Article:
OCLC exposes Work Identifiers
OCLC has extended the xOCLCNUM API to include the OCLC work identifiers (OWIs) in addition to OCLC record identifiers (OCNs) that correspond to manifestations. For several years now, WorldCat has been organised according to the FRBR model that allows grouping of various editions of publications (e.g. reprints, translations, performances, digitized copies) into works. Sometimes users require particular manifestations and sometimes not, so it is desirable to cater for both needs by allowing navigation from works to manifestations and vice versa.
The expanded xOCLCNUM service now returns variant manifestation level identifiers (OCN, ISBN and LCCN) and the OWI. In addition to starting with an OCN, ISBN or LCCN as an entry point into the API, OWI is now permitted as a starting point. For details and examples, see the xOCLCNUM web service documentation page .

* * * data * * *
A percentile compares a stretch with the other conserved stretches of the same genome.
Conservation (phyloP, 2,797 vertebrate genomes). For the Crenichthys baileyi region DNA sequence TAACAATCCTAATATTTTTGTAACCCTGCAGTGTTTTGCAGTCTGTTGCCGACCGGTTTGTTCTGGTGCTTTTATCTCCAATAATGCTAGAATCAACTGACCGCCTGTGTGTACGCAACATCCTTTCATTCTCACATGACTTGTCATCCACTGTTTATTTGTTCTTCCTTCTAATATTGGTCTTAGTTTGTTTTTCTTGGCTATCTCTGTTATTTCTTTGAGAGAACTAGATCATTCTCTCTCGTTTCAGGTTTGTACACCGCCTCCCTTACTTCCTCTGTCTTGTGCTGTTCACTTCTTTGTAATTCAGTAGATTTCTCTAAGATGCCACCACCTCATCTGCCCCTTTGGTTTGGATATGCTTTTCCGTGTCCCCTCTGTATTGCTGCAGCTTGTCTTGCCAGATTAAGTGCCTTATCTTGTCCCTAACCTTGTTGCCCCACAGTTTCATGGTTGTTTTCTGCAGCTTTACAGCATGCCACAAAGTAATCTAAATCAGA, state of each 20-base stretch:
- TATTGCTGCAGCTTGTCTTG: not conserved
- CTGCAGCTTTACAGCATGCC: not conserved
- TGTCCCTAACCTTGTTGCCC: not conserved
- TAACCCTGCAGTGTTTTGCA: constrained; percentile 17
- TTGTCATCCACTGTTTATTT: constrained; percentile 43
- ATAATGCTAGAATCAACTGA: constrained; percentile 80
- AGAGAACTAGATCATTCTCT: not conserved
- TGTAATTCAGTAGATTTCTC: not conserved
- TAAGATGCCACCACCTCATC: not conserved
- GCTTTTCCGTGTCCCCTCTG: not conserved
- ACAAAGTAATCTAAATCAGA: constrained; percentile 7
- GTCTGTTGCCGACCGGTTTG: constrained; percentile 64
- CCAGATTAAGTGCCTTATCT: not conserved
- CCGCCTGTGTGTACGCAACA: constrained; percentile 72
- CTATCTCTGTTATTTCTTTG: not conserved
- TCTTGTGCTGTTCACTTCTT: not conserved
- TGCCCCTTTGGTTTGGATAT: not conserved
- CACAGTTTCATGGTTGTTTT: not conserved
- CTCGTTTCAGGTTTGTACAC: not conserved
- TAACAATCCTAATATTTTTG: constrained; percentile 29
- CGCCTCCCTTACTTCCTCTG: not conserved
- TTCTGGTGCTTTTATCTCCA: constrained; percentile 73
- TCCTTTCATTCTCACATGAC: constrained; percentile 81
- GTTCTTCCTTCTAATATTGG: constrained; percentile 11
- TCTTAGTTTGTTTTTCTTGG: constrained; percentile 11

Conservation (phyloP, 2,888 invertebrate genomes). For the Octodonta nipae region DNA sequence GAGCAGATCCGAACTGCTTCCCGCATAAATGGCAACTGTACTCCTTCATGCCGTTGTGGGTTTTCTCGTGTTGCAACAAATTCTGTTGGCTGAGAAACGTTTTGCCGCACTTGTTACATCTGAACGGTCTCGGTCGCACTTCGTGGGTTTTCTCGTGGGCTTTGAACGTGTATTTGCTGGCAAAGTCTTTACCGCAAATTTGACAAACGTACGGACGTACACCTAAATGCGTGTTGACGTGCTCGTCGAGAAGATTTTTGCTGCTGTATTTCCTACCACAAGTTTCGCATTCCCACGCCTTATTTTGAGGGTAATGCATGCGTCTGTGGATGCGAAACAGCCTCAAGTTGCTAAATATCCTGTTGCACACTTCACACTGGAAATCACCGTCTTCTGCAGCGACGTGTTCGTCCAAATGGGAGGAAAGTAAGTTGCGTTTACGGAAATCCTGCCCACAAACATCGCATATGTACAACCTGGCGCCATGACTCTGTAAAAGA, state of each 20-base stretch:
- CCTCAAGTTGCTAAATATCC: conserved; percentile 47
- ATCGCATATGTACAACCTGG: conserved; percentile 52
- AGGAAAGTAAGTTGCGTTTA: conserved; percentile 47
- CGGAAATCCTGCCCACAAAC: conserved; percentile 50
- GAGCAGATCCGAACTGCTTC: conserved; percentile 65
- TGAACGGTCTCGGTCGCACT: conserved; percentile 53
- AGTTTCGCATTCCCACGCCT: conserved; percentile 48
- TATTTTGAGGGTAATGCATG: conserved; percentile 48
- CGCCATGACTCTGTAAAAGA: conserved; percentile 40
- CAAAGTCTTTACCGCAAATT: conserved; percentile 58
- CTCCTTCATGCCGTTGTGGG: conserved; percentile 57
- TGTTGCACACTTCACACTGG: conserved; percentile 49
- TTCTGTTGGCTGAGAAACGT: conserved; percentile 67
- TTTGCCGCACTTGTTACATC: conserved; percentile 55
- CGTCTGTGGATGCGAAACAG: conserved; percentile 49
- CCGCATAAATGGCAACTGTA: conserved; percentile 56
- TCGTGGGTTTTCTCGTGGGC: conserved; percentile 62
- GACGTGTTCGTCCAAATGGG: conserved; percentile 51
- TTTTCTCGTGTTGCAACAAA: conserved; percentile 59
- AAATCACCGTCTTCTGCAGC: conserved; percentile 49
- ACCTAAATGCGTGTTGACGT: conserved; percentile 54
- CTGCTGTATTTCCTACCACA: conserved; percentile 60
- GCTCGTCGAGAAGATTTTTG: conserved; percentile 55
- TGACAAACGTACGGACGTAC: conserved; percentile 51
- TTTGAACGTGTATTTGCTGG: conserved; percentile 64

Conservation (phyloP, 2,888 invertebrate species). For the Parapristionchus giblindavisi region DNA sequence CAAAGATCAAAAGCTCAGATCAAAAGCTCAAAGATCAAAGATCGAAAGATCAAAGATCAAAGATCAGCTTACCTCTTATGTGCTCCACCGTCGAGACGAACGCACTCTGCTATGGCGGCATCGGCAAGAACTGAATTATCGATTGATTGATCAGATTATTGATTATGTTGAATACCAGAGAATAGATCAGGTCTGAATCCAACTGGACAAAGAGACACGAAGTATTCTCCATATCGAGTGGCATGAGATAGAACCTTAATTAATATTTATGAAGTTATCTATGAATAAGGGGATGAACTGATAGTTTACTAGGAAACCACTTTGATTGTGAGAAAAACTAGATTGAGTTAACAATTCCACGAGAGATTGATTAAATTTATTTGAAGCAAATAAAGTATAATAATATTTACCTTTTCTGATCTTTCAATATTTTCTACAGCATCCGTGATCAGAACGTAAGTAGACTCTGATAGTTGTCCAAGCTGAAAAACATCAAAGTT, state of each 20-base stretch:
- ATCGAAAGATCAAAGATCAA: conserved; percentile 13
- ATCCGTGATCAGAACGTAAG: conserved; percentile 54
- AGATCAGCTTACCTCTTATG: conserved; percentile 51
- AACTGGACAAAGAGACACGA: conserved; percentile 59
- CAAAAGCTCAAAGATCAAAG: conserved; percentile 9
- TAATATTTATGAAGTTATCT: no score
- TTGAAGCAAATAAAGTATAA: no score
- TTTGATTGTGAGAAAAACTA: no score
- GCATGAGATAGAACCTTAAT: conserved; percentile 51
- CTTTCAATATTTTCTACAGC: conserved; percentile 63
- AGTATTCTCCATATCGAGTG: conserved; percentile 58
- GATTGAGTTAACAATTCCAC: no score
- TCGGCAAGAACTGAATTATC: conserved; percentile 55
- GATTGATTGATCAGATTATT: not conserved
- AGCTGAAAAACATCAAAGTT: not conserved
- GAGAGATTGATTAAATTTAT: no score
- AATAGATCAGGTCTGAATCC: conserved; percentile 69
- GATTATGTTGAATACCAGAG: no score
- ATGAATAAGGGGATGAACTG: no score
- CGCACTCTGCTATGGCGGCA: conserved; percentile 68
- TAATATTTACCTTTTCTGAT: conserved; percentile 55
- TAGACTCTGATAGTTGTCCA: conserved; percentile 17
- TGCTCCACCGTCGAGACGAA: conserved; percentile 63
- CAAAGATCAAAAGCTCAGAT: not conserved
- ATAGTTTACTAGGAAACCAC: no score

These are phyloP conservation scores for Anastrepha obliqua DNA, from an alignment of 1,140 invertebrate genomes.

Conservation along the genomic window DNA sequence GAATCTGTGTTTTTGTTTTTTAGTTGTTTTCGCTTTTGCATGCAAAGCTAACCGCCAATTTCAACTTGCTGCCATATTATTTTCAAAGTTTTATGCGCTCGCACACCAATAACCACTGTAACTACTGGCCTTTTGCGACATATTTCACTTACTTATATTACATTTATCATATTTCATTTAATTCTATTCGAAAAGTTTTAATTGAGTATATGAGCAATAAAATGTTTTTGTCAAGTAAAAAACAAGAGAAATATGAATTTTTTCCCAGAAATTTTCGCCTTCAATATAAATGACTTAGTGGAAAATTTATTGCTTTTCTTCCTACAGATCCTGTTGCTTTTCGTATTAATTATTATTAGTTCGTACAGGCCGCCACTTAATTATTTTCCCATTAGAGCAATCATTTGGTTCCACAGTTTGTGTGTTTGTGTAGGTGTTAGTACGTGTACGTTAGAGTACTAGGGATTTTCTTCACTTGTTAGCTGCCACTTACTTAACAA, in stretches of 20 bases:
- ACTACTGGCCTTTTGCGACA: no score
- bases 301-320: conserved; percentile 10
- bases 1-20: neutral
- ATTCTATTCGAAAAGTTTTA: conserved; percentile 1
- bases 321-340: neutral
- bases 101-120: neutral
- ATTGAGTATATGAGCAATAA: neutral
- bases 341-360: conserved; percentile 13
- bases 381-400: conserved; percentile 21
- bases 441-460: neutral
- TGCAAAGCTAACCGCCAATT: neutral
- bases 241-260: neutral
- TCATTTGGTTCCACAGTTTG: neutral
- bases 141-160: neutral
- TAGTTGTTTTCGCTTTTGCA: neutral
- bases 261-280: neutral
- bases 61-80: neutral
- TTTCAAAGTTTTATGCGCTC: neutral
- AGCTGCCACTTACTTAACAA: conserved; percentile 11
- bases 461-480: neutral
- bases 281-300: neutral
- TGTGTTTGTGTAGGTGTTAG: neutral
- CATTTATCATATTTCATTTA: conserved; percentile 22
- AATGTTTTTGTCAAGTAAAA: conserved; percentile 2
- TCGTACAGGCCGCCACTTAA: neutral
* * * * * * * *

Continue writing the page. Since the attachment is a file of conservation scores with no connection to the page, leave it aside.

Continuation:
Systems using the service are able to expand displays using the identifiers returned in the API: for example, the API could be called behind a button labeled "find alternative editions". The service could also be used by systems wishing to cluster search results by work, though performance requirements may preclude the option for clustering larger result sets on the fly. In anticipation of this, OCLC has a prototype service to complement the API that provides a machine readable table of OCN and OWI specific to a catalogue's subset of WorldCat. The OCN / OWI identifier combination is important as a means of linking records for particular resources as they occur in multiple databases. Only 30% of resources in WorldCat have an international identifier such as ISBN, and a recent study has shown that this applies to recently published materials as well as those published before international identifiers came into being in the second half of the 20th century. For example, in between 1970 and 1990, there are on average 9 million records per decade without international identifiers. OCLC is continuing to evolve its identifier services and encouraging adoption of its identifiers by external databases. In this way the identifiers can be used for navigating among web databases, without necessarily passing via OCLC, acting as a linchpin for mash-ups.